Markets

Lisa Abramowicz is a Bloomberg Gadfly columnist covering the debt markets. She has written about debt markets for Bloomberg News since 2010.

Shira Ovide is a Bloomberg Gadfly columnist covering technology. She previously was a reporter for the Wall Street Journal.

President Donald Trump really wants U.S. companies to bring home the trillions of dollars they're keeping overseas to avoid a big tax bill. He seems to buy into the idea that these corporations would provide a huge economic boost if they brought money back to the country under a much lighter tax burden.

It's unclear whether this is true. In fact, a great deal of evidence points to this being a flawed belief. But that hasn't stopped current U.S. leaders from calling for a reduction in taxes to help repatriate this money.

"We're going to have a big, one-time incentive rate," Gary Cohn, President Trump's chief economic adviser, said in a television interview on Friday. "There's trillions of dollars offshore. We want to get that back into America. ... We want the companies to bring the money back and put it back into the economy. We want them to create jobs."

Cash Bonanza
The 10 U.S. companies with the largest overseas cash stockpiles are holding a combined $700 billion in international balances
Source: Bloomberg and company disclosures

Unfortunately, it's not quite so simple. These companies, which include the likes of Apple Inc. and Microsoft Corp., don’t need the cash. To the extent they do, they can (and have) been borrowing the money at historically low rates through the corporate bond market.

Indeed, Apple has been selling bonds steadily, with its total debt more than doubling in the past two years while its cash rose by 33 percent in the period, according to the company's filings. In dollar terms, the company added nearly $11 billion of debt in the most-recent quarter while boosting its cash pile by $10.75 billion. (Just last week, Apple sought to raise an additional $7 billion in the corporate-debt market.) Much of the money raised through debt sales has been used to buy back shares and pay dividends.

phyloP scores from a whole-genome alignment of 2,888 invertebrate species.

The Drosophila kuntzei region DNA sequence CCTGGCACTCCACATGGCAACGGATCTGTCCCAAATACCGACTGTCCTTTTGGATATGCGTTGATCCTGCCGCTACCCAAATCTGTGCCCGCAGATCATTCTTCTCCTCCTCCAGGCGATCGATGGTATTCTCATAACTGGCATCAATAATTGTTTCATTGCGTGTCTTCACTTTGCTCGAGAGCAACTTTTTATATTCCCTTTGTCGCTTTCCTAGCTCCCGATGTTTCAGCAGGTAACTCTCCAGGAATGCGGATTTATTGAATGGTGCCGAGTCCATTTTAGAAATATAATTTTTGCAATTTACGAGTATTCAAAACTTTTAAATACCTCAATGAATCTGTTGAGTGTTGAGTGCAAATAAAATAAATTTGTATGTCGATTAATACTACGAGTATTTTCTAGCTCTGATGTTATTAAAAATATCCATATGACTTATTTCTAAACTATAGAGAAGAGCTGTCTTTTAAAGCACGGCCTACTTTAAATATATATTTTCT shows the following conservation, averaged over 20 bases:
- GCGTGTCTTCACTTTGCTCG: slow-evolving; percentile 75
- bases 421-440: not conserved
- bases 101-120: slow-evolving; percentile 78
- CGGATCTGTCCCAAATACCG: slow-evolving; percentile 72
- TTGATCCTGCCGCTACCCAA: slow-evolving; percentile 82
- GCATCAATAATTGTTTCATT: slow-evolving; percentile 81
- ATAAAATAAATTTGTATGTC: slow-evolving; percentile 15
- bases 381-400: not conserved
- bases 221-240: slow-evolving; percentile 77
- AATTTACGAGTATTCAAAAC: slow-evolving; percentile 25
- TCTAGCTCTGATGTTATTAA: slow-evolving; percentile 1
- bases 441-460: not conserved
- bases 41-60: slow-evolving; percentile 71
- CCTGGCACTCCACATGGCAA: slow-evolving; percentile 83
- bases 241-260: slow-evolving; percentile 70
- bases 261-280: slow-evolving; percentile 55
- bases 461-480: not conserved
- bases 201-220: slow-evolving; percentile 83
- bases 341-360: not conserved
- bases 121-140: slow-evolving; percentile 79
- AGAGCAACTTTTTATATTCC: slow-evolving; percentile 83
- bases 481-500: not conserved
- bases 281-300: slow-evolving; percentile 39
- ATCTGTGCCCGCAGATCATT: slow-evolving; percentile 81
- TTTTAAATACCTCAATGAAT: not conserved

Borrowing Binge
Apple had no debt four years ago, and now its borrowings stand at nearly $100 billion
Source: Bloomberg
Note: The quarters shown here reflect Apple's fiscal year, which ends each September.

Many other cash-rich companies have also been borrowing money at a torrid pace without any apparent need for it. In a sense, these companies have already found a way to repatriate some cash in a cost-efficient manner through bond markets. 

Apple CEO Tim Cook essentially acknowledged his company had found a back door to use its overseas cash holdings. "Our good position is we can borrow," Cook told CNBC last week. 

The question is, how has all this borrowing helped the economy? And would the benefit be any greater with the introduction of some sort of tax holiday? It's challenging to see how.

If companies haven’t already embarked on big investments, such as buying competitors or building new plants, it’s likely that a tax holiday won’t encourage them to do so. During past incarnations of these brief tax reprieves, an estimated 93 cents of every repatriated dollar went toward repurchasing shares, according to a recent analysis by Raymond James

There's a lot of debate about how much share repurchases help the real economy. And investors are already questioning the wisdom of buying back shares at such high valuations. Boards of S&P 500 companies are authorizing share buybacks this year at the lowest pace in five years, according to Goldman Sachs data highlighted by the Financial Times this month.

One argument is that the U.S. could at least collect some taxes on this money. But even this isn't such a clear-cut victory. The nation would have to lower the rate enough to encourage companies to bring money back, otherwise they’d have no incentive to do so. And the companies might be forced to invest in more expensive endeavors in the U.S. that slow their growth, reducing their international competitiveness.

In principle, if the U.S. government pushes through a lower corporate tax rate, Apple could pay a lower rate on its $240 billion in cash held by foreign subsidiaries, repay some or all of the company's nearly $100 billion in debt and use its freed-up cash to invest in domestic manufacturing or hunt for a big acquisition Wall Street has expected the company to make. 

That scenario is no sure thing. Apple and other U.S. companies have reasons other than simply avoiding taxes to keep money overseas. Many have operations in other countries, including those where labor is cheaper than it is in America, or where their businesses have more potential to expand. Just making it easy to bring the money back doesn't mean these companies are going to change the way they spend.

So as Cohn and other U.S. leaders argue for a tax holiday, keep in mind that this wouldn’t be such an obvious boost for the real economy. It will just be more of the same.

This column does not necessarily reflect the opinion of Bloomberg LP and its owners.

To contact the authors of this story:
Lisa Abramowicz in New York at labramowicz@bloomberg.net
Shira Ovide in New York at sovide@bloomberg.net

To contact the editor responsible for this story:
Daniel Niemi at dniemi1@bloomberg.net